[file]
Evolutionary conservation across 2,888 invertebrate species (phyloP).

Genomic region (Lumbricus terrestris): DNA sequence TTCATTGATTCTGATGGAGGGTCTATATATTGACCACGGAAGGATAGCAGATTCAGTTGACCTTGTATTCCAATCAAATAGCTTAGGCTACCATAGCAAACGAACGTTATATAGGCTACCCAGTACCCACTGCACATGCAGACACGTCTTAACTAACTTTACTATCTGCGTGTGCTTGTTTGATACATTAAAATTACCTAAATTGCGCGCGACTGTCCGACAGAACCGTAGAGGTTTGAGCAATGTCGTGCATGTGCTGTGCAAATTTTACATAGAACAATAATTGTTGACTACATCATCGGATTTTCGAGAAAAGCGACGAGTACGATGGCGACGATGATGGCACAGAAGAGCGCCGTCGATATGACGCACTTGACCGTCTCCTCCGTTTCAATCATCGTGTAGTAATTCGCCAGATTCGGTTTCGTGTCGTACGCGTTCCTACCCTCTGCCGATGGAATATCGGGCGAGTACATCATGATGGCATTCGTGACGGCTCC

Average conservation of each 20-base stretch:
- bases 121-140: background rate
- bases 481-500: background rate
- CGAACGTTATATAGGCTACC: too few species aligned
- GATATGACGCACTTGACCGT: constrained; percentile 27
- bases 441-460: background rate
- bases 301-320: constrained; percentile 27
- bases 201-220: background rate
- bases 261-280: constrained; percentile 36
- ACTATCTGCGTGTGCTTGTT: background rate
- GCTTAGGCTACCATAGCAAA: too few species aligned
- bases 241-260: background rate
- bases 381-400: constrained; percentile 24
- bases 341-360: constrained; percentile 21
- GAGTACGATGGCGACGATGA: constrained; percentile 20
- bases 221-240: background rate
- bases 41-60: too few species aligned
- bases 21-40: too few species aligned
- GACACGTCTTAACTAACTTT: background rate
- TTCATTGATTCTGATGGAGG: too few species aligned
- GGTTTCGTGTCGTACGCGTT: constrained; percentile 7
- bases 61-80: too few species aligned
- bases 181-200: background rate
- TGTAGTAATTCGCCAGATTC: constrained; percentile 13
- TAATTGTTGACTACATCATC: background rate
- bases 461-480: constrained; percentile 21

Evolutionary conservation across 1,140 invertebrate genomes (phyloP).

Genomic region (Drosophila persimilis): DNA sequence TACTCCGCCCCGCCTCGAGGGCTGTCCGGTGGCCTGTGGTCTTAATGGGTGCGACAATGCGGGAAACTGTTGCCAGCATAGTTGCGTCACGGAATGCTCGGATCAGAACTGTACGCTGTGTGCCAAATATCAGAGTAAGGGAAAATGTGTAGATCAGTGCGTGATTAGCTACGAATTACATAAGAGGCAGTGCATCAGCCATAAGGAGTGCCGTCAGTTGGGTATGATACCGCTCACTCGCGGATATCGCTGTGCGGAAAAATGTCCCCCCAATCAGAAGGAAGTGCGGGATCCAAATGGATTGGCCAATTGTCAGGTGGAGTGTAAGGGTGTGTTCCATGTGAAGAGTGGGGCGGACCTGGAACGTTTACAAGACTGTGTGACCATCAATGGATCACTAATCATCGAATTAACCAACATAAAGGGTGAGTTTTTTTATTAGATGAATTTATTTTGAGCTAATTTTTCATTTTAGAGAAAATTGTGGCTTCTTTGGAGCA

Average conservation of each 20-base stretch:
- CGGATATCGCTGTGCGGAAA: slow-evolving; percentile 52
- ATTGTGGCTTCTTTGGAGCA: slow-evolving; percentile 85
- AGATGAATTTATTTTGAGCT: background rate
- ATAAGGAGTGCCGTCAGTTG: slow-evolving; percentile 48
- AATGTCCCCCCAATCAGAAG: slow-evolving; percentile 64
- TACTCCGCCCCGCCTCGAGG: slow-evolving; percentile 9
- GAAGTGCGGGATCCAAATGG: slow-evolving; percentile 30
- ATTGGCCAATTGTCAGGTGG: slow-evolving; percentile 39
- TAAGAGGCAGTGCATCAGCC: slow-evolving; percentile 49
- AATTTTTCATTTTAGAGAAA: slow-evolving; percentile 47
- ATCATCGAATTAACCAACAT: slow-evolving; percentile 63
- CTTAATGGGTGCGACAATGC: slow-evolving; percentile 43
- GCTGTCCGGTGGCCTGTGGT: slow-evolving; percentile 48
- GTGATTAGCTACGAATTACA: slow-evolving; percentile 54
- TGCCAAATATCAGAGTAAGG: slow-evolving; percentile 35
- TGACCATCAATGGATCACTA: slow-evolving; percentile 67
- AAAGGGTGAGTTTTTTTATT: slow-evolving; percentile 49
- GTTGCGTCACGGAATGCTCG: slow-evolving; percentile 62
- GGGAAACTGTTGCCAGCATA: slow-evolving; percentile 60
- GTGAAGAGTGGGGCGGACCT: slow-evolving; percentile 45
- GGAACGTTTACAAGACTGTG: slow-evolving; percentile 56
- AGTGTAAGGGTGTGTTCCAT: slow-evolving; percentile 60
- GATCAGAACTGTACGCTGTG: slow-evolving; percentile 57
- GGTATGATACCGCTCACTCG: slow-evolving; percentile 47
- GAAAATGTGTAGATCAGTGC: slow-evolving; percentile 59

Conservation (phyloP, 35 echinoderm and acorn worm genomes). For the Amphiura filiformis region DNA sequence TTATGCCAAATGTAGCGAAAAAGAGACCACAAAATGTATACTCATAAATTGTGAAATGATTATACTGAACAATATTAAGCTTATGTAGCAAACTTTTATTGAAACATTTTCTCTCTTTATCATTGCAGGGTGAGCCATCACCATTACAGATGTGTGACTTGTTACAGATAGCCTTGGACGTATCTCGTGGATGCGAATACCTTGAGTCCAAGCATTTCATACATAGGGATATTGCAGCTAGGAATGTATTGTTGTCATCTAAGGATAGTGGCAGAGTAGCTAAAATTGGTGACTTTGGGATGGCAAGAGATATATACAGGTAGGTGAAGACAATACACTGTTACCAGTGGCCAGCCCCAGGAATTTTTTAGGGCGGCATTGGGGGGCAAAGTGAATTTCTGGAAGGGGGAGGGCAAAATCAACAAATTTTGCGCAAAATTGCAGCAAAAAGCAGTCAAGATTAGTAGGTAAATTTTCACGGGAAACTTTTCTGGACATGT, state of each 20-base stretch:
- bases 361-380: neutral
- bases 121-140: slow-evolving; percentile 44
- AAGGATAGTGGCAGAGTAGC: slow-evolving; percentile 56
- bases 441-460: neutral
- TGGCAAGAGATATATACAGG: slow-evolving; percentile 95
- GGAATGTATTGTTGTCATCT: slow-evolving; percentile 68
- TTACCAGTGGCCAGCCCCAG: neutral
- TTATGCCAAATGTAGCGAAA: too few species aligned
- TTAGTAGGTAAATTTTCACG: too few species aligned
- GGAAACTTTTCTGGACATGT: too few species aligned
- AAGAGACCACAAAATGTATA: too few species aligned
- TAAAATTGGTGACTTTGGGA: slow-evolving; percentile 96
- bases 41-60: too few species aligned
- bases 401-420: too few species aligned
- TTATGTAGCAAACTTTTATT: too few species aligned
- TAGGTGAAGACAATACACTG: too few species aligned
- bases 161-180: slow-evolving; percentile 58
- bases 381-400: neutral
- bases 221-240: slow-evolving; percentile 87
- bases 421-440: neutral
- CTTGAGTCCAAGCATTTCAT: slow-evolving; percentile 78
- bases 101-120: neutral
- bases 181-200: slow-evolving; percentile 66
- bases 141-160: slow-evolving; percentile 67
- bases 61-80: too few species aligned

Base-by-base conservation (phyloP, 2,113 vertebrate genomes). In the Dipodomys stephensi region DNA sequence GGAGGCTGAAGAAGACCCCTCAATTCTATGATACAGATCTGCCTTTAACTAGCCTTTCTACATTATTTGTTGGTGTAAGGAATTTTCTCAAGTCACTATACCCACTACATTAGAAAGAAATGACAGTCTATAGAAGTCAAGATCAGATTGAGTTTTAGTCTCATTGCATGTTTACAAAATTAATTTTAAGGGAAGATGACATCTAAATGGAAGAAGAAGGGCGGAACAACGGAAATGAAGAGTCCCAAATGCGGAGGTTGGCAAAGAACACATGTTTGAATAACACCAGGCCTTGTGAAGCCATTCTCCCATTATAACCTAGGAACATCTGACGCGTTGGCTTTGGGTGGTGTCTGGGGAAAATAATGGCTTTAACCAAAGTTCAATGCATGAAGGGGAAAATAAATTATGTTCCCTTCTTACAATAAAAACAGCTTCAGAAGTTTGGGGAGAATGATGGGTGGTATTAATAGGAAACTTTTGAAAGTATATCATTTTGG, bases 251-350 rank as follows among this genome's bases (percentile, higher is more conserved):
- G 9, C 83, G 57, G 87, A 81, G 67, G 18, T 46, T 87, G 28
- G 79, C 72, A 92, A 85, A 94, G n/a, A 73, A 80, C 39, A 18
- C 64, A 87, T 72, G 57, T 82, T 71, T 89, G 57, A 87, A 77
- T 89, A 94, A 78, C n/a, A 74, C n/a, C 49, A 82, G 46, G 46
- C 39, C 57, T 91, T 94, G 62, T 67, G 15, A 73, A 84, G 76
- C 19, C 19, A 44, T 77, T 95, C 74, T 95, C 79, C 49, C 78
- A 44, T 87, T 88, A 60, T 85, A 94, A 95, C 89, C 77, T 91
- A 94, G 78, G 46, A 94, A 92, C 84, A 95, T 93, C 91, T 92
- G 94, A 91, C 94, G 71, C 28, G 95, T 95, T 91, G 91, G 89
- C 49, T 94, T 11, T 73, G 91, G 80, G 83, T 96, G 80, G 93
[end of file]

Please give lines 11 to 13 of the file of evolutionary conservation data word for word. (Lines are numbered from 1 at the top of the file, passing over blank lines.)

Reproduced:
- bases 261-280: constrained; percentile 36
- ACTATCTGCGTGTGCTTGTT: background rate
- GCTTAGGCTACCATAGCAAA: too few species aligned